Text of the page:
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Ken Bloom | USLHC | USA

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Feeling squeezed

Here I am at CERN, after fairly smooth travels. (At least this time I didn’t show up with the flu.) The weather here is very nice for this time of the year, and the only evidence I can see for the eruption of Eyjafjallajokull (I love that name!) is somewhat lower attendance than usual for the semiannual CMS computing and software workshop. A number of people who had planned on flying here last week had their flights rescheduled far enough into the future such that it was not worthwhile for them to come.

While changing planes at Washington Dulles, I ran into a colleague (headed in the other direction, back to Chicago from CERN) who had some very good news to report. Over the weekend, LHC operators tried “squeezing” the beams for the first time, as Mike had alluded to last week. This is a focusing of the beams that, like the name says, squeezes them so that all the particles are closer together. A greater density of beam particles means that there is a greater chance that the particles in opposing bunches will actually collide. And that was in fact what happened — the observed collision rate went up, by about a factor of ten. It’s not every day that you gain a factor of ten! As a result, more collisions were recorded in a single day than had been recorded in the entire month beforehand.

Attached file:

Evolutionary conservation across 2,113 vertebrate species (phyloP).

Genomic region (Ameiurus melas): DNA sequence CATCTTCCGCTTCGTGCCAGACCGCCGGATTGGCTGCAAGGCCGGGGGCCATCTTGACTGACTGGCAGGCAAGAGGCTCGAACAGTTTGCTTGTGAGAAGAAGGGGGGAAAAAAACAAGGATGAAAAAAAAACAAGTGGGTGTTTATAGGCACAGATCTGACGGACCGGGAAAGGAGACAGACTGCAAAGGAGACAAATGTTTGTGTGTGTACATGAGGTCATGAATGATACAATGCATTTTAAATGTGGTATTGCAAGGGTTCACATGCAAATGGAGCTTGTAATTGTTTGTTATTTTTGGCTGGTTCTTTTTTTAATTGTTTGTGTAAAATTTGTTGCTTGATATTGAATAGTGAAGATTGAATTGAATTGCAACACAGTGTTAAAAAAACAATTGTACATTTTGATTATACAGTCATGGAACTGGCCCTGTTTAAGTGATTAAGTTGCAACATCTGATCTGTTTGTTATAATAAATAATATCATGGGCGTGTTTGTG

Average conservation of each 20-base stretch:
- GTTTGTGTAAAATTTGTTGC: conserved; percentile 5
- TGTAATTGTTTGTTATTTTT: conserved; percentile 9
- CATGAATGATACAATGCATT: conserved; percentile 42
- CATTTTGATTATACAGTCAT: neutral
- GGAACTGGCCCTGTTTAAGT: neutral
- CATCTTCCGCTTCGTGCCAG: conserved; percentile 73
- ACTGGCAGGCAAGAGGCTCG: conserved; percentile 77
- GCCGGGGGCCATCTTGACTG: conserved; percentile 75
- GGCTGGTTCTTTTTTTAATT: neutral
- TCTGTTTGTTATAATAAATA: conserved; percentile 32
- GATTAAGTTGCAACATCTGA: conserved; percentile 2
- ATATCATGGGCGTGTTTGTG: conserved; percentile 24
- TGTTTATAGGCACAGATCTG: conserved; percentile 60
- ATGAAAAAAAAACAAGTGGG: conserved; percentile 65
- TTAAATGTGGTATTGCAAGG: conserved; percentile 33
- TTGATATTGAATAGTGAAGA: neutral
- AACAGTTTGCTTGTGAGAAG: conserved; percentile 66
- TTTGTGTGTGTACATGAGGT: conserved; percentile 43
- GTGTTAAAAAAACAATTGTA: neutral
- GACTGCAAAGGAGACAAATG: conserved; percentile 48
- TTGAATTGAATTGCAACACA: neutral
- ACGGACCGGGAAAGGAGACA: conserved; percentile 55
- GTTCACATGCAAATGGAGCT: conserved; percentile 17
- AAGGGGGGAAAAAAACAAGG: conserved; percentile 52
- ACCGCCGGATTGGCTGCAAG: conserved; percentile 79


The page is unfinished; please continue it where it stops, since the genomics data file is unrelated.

The next steps include things like adding more protons to each bunch, and adding more bunches to each beam. We hope to get another four factors of ten in collision rate yet this year. The big question is how quickly they will come. But in any case, it is very encouraging to see such progress.

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